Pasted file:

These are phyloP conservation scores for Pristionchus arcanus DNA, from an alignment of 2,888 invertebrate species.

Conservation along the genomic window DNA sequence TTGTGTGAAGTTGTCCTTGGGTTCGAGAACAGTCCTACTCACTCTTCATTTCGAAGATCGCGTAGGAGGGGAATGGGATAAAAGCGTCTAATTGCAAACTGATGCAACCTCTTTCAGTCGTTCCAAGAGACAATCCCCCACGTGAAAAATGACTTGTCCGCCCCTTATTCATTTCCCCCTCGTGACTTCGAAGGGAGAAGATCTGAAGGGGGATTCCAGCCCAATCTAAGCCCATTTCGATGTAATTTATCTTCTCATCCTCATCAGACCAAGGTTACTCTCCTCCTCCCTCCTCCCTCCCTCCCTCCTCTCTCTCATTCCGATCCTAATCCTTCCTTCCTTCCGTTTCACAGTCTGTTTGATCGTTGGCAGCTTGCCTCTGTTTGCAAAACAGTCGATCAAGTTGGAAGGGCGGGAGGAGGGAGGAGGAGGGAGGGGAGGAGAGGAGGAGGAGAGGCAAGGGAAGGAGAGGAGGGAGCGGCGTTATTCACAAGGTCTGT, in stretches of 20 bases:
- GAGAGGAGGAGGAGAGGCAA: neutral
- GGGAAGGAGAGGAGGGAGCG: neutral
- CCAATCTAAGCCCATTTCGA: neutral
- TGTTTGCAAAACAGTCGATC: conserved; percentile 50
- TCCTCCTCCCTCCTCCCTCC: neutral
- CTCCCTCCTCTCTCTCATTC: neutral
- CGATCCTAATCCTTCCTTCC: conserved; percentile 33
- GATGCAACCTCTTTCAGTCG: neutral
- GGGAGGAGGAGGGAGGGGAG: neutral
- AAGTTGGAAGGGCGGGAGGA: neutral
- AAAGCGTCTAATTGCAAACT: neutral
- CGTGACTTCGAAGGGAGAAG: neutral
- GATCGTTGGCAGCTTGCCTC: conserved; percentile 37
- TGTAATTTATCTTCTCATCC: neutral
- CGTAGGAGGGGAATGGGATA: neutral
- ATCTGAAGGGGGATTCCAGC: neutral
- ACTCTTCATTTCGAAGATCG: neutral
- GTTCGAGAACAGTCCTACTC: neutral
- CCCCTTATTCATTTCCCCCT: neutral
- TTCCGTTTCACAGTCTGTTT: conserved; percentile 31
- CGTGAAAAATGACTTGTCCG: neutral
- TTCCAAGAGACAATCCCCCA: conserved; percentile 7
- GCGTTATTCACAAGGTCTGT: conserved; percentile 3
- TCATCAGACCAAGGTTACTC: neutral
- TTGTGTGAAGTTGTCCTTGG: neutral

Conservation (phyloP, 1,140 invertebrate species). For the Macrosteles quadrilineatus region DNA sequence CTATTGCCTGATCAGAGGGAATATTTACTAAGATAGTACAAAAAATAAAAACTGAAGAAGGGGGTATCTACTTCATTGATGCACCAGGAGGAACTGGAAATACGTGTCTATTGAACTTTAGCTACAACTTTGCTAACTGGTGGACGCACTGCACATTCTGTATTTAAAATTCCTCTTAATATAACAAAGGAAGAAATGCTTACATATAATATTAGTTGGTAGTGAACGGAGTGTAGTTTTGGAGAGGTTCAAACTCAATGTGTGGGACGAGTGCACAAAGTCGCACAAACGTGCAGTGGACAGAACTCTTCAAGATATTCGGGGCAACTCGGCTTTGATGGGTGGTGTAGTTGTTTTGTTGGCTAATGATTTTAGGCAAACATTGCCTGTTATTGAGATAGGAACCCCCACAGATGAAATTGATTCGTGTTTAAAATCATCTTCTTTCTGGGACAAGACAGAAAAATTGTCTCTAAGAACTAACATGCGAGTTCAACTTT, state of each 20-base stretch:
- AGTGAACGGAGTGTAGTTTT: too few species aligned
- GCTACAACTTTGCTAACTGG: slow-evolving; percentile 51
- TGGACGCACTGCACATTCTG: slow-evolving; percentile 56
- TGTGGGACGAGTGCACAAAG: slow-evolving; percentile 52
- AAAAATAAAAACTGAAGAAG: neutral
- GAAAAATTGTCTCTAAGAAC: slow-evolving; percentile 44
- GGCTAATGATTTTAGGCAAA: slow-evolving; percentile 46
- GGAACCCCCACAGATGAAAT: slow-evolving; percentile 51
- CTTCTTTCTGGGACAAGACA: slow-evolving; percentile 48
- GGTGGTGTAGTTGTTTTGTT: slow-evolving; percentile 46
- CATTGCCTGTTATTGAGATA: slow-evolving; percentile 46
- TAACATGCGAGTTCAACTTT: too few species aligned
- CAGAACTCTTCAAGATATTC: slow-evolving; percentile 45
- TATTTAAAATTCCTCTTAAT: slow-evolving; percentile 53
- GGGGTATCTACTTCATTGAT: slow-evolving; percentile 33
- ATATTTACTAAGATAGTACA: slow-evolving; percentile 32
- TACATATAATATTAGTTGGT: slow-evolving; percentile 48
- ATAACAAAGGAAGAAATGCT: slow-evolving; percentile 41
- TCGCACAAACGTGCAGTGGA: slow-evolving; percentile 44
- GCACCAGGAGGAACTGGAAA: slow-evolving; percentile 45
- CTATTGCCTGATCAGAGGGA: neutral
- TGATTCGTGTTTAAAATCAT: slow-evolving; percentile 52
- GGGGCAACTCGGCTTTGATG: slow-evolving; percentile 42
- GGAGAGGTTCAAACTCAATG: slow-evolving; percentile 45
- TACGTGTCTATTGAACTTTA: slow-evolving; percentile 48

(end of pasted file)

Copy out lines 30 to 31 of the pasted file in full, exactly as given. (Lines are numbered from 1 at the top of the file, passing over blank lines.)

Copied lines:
- GCTACAACTTTGCTAACTGG: slow-evolving; percentile 51
- TGGACGCACTGCACATTCTG: slow-evolving; percentile 56